Posted by: NatureIsAwesome | August 24, 2010 @ 12:36 pm

Radar Down Last Night

This morning we noticed that something was wrong with the radar, so we are unable to post the radar animation today.

Migration over Florida was slow last night, birds are still stacked up behind the front that is over NE Florida. This front will be moving out and high pressure will be building in from the south today. Hopefully once the front moves out the birds will fly south. Lots of returns were picked up along the extreme western panhandle last night but again they seem to be behind an invisible wall; unable to cross south. Conditions are looking up for the weekend and birds should be here in larger numbers and better diversity. Get out and bird this weekend!

For now weather systems like the low over the Gulf and the trough over N Fl create great conditions to look for rarities or uncommon species that are off course. Some birds will still choose to migrate even in these conditions, we just need to look for them. Swallows have been moving through in big numbers for the last three days now. Encouraging reports of Cerulean, Hooded and Kentucky Warblers have been coming in since yesterday. Keep your eyes up or down something good could be whizzing by.

Have a great day and stay dry if your are in the Tampa area.

Nature is Awesome
Angel & Mariel


  1. A quick spin around the entry road and parking lots at the Mangrove Bay Golf Course in NE St. Pete after voting this morning, showed thousands of birds enjoy the saturated grounds and occasional areas of standing water.

    They were 1,000+ wading birds, mostly White Ibis and a single Roseate Spoonbill. 300+ Laughing Gulls were seen including many in their winter plumage. There were 200+Mottled/Mallard type duscks with the majority being hybrids.

    I found 1 Pectoral Sandpiper and 1 Solitary Sandpiper in an area of standing water in front of the 1st tee. They were easily seen from the entry a short was after the sharp turn on the right.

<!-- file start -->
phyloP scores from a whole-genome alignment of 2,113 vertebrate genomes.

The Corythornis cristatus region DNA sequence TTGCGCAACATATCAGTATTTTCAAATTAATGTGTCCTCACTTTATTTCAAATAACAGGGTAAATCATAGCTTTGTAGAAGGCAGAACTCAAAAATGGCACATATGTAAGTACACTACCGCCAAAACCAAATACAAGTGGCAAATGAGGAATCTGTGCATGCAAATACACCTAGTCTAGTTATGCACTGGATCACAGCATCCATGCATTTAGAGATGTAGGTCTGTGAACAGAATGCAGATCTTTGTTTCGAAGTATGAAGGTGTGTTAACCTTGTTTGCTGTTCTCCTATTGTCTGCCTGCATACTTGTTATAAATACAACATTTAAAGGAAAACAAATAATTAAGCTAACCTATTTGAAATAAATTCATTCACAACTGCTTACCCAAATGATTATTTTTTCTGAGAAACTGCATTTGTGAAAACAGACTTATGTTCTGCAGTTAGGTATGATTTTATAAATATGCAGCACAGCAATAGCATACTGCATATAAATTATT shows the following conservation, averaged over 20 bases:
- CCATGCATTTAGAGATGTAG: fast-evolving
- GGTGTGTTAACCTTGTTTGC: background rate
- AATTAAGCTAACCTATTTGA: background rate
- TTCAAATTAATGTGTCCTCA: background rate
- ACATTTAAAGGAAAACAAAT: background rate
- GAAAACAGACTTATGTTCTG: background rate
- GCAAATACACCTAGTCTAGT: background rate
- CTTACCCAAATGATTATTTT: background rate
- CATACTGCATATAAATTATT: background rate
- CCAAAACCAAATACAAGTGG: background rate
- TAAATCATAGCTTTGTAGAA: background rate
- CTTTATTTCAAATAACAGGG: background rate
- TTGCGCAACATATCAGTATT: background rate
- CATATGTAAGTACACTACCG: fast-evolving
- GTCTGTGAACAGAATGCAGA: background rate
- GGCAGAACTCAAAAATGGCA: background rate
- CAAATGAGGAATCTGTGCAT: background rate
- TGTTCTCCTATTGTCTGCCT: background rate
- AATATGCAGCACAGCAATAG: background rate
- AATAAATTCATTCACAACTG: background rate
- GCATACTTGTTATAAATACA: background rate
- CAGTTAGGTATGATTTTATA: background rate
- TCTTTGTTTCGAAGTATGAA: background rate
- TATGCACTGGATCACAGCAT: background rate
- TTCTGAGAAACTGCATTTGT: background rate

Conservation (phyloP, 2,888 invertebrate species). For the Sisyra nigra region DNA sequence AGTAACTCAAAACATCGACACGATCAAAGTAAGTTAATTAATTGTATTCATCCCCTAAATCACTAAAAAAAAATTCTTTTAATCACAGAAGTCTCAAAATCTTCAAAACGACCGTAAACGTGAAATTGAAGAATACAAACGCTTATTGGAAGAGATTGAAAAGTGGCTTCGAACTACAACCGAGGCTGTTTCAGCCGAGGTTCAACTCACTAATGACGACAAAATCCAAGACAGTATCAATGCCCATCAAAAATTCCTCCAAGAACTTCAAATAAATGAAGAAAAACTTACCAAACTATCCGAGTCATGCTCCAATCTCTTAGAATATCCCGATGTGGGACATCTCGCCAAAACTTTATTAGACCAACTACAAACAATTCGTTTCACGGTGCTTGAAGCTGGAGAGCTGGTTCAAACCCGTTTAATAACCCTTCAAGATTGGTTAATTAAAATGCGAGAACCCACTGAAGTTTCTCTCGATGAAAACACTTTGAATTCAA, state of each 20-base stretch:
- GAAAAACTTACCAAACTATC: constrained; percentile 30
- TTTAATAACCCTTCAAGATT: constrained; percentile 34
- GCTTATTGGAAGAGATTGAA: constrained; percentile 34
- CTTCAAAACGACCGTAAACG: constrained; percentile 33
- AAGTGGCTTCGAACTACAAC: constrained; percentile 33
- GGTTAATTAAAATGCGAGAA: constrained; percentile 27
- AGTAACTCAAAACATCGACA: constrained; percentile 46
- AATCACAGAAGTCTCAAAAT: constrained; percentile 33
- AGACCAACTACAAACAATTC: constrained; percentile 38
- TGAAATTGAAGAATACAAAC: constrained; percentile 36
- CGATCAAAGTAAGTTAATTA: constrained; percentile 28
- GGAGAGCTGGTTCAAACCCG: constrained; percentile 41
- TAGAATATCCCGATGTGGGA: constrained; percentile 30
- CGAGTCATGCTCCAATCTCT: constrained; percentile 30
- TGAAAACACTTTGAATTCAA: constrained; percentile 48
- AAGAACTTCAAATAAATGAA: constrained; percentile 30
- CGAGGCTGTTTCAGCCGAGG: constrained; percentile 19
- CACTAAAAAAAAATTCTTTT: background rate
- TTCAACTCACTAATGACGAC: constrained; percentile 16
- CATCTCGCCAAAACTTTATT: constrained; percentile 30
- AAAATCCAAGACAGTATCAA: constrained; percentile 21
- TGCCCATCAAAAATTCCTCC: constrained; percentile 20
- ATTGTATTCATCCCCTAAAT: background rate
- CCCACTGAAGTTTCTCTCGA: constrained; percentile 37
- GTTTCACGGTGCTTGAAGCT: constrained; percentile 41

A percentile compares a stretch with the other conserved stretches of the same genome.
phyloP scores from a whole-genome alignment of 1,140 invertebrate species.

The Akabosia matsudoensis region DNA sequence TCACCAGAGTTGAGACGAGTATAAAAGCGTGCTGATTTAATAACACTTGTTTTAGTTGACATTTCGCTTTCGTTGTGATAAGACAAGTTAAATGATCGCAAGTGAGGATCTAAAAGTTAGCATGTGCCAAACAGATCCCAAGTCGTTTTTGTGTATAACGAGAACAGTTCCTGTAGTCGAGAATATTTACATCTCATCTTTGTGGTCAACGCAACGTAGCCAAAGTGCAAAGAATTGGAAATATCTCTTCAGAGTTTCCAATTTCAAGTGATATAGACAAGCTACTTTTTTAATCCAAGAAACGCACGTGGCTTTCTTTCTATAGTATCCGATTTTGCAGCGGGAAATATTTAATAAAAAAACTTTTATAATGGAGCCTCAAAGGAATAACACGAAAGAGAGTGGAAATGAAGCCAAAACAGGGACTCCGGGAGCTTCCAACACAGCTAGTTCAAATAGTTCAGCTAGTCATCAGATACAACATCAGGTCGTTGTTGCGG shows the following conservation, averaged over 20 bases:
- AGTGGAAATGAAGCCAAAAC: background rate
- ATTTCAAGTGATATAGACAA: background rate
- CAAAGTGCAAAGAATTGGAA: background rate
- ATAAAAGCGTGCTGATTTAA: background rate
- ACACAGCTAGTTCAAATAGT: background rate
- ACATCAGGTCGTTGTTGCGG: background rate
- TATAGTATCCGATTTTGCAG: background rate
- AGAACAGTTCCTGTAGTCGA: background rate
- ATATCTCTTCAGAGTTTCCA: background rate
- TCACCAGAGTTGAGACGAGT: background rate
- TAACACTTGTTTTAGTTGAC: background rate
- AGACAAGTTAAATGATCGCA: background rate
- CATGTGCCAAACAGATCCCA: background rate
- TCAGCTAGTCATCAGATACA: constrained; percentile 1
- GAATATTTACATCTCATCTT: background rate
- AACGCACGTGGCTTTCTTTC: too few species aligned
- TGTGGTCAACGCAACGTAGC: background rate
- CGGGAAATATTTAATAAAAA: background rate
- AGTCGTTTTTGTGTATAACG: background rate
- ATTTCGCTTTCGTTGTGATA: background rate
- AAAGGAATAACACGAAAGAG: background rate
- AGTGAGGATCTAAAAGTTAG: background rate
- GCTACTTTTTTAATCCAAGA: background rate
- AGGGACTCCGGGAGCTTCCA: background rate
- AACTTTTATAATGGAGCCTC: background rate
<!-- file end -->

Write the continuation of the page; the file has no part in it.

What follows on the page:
There were also 1000+ Common Grackles, Brown-headed Cowbirds, European Starlings and Fish Crows. I saw 2 Cliff Swallows and a Bank Swallow as I was preparing to leave.

    Don Margeson

  2. Yesterday, 8/23, I received a call from Luddy Lambertson in Lake Helen, Volusia Co., that he had had found an adult male Cerulean Warbler in his yard. I made it over to his house by about 12 noon on the long-shot that it might still be around. Luddy had not seen the bird again, so we
    ventured out with little hope of finding the bird, but after about 20 minutes, Luddy said, “I got it!” Then there it was — an absolutely
    beautiful male Cerulean. I managed to get a few poor quality photos, but at least we had many great looks at the bird.

    Earlier in the day, I had stopped by the “mud bog” area on Rt 100 west of Bunnell in Flagler Co. This 10 acre muddy site often has an interesting assortment of shorebirds. The best birds were two White-rumped Sandpipers, but, in addition, there were Stilt, Solitary, Spotted, Semipalmated, Least, and Pectoral Sandpipers, Short-billed Dowitcher and both Yellowlegs. Including the ubiquitous Killdeer, that
    made 11 species of shorebirds.


  3. I received an update from Paul Fellers today. He observed a Worm-eating Warbler, Kentucky Warbler and a Yellow-throated Vireo this morning at Saddle Creek.

    Bob Snow

  4. A short trip down Cockroach Bay Road this afternoon produced at least 36 Black Terns and three Gull-billed Terns (two adults and a fresh juvenile) over the ponds on the south side of the road, both species giving very close views. Lots of shorebirds here and on the sod farm, mainly Least and Semipalmated Sandpipers. Still one lingering Swallow-tailed Kite.

    Ed Kwater


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